The history of sash windows
With modern techniques able to restore and enhance all but a tiny number of sash windows, there really is no reason for parting with these distinctive emblems of period décor, especially considering their rich history.
While sash windows were most commonly used in the Victorian era, when they were the most popular type of window, they actually stretch back much further.
Experts think that sash windows were invented across the North Sea in Holland, in around the late 1600s, while other theories suggest France was their country of origin. This makes sense as ‘sash’ comes from the French word for ‘frame’ – ‘chassis’. Either way, they made their way to British shores soon afterwards.
Stately homes such as Hampton Court and Chatsworth account for some of the oldest recorded uses of sash windows, at a time when they were most certainly a status symbol. Not only did they look better, they also let in more light as bigger panes of glass could be accommodated than in the earlier casement windows.
The early 1700s saw the emergence of the classic Georgian six by six panes designs which many associate with sash windows to this day. As the century progressed, the glazing bars in sash windows became thinner and lighter. This added to their look and was also more practical. Some sash windows featured iron, painted to appear as wood. In terms of the wood itself, the main type used was oak, with mahogany introduced later. In more recent times, up until the Second World War, soft woods were used for the majority of sash windows, often sourced from Baltic countries.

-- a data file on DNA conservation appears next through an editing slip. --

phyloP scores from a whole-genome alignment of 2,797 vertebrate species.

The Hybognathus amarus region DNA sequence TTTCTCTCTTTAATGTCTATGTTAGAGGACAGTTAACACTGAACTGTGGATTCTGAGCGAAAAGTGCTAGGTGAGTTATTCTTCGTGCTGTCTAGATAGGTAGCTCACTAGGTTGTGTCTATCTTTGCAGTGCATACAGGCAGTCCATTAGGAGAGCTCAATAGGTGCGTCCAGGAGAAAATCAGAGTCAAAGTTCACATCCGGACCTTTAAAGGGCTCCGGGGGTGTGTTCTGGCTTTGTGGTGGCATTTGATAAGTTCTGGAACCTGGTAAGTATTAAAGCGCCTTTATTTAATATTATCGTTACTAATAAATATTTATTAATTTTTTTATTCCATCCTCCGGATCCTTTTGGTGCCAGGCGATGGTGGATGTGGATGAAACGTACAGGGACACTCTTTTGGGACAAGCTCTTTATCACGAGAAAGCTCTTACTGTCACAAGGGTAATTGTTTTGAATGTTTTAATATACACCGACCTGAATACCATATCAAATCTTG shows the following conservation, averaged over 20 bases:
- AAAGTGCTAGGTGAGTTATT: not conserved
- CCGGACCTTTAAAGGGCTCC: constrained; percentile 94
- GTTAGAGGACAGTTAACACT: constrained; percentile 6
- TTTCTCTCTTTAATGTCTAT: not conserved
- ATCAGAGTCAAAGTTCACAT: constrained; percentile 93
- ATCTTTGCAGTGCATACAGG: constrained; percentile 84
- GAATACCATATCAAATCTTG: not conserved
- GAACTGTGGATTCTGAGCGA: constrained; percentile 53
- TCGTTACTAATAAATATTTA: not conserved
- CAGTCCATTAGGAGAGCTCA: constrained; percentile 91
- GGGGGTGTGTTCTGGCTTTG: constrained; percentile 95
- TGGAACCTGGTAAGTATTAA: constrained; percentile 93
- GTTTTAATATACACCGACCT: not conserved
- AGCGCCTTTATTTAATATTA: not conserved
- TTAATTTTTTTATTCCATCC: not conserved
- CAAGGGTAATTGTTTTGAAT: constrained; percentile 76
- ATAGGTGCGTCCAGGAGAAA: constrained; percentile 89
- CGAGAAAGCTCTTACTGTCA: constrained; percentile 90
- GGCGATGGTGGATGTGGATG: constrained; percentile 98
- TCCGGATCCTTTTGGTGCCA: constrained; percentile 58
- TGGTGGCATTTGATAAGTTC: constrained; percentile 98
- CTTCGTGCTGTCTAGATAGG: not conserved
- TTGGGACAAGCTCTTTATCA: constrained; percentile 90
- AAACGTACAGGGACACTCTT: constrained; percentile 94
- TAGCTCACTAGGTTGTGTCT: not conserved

The war seems to mark the end of sash window production, as steel casements, which offered easier cleaning, were phased in. Many smaller houses preferred to remove their sash windows for aluminium windows, especially in the 1970s and 1980s. The advantage was thought to be an easy method of double glazing, with whole sash frames taken out and replaced. Only in the 1990s did many homeowners come to consider the sash window an essential part of the Victorian look.
Today the sash window has enjoyed a huge revival, and is seen as one of the most attractive design features of period homes. With advancements in restoration and double glazing methods, it would seem there is every reason to enjoy the very British charm of sash windows in your home.